If the heat was too severe, I would either abandon the approach from the top or, if I had the urge to be brave, I would cautiously use a long poker to manoeuvre a piece of coal onto the end of it, where two metal teeth could secure it in the space between them.

For the second way, I would open the stove from lower down, in front.

Inserting the poker through the grill, I would shove it back and forth rapidly to see how much coal dropped down with ash onto the pan below.

I could then select two or three pieces of coal from the ash pan – the sizes of which had been considerably reduced – bunch them together and rush to the bedroom, where my mother and brother waited.

This usually worked well, but elicited less motherly praise. Best was always the single big, red coal.

Soon my mother would pinch the impepho powder between her thumb and index finger from her newspaper pouch and sprinkle it over the hot coal. As I got older, she allowed me the privilege of sprinkling.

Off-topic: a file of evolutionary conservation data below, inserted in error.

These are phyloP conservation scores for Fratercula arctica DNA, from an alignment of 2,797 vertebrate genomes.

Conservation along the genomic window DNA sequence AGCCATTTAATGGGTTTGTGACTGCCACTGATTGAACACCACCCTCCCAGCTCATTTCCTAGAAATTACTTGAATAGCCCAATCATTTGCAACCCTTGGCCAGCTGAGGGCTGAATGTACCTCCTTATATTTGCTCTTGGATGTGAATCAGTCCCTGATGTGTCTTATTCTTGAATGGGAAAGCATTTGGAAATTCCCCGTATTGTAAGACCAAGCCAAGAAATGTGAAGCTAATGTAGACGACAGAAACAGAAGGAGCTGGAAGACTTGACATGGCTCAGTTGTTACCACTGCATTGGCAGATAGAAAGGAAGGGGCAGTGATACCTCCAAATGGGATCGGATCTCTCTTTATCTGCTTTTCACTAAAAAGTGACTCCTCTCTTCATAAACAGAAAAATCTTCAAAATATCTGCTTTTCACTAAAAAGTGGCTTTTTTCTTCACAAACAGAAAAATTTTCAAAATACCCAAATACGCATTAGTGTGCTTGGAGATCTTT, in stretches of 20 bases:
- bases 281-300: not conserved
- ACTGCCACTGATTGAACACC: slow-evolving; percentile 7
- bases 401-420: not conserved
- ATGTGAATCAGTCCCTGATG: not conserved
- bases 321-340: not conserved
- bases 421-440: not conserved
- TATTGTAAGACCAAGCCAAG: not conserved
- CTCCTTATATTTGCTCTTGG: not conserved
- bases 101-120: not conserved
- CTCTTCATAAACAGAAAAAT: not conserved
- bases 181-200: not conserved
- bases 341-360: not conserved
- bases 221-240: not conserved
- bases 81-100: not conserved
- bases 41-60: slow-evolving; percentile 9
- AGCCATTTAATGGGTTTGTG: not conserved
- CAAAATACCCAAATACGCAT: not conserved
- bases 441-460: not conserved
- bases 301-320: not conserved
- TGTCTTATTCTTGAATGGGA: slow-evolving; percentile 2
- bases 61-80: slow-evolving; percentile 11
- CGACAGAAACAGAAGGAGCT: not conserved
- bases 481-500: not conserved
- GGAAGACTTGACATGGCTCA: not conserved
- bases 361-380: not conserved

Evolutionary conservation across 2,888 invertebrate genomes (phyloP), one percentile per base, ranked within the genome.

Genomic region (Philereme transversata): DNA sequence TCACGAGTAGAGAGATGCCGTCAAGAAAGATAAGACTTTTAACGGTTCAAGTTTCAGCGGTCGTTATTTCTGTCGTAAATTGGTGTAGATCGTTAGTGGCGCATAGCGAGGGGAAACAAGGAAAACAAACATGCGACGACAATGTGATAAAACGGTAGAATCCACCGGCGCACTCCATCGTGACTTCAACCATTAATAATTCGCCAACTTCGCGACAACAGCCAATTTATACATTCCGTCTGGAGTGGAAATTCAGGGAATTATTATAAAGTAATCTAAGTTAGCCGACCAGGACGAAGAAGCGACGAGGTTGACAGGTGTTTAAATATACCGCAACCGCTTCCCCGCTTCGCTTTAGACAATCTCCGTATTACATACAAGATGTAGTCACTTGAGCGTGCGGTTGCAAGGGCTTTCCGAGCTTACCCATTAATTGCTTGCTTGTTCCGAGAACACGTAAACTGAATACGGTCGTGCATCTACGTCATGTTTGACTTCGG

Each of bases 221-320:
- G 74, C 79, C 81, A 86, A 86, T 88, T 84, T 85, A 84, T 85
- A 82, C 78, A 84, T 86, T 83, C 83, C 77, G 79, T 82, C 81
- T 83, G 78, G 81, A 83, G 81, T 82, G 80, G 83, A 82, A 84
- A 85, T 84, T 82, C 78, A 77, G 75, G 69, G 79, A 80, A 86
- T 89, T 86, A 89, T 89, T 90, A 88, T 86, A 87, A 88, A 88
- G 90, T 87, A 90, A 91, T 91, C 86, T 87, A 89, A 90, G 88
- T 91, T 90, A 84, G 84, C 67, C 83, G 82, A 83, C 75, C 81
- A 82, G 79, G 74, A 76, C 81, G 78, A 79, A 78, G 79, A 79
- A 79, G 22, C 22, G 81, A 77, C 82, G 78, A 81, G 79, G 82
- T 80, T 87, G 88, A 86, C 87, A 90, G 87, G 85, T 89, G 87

I think about it now.

How did we look from the ceiling: a mother and her two sons in a circle, on their knees and hands, their bodies slanting face first towards the centre of their circle, like cheetahs drinking at the edge of a small pool?

The threesome inhaled the bluish smoke that curled up towards their faces, rising up to the ceiling and beyond.

Soon we rose from the floor and said “good night” to one another, while I took away the remains of coals now cool enough to touch.

My brother and I left our mother in her bedroom, and repaired to ours; all three of us in the house now safe and protected from evil.

Fortified with confidence, we looked forward to the promise of peaceful sleep.

On many occasions, the last thing I would see of my mother’s bedroom was the huge dressing-table mirror. Whenever there was thunder and lightning outside, mother would hurriedly drape a blanket over it.

There is more to remember.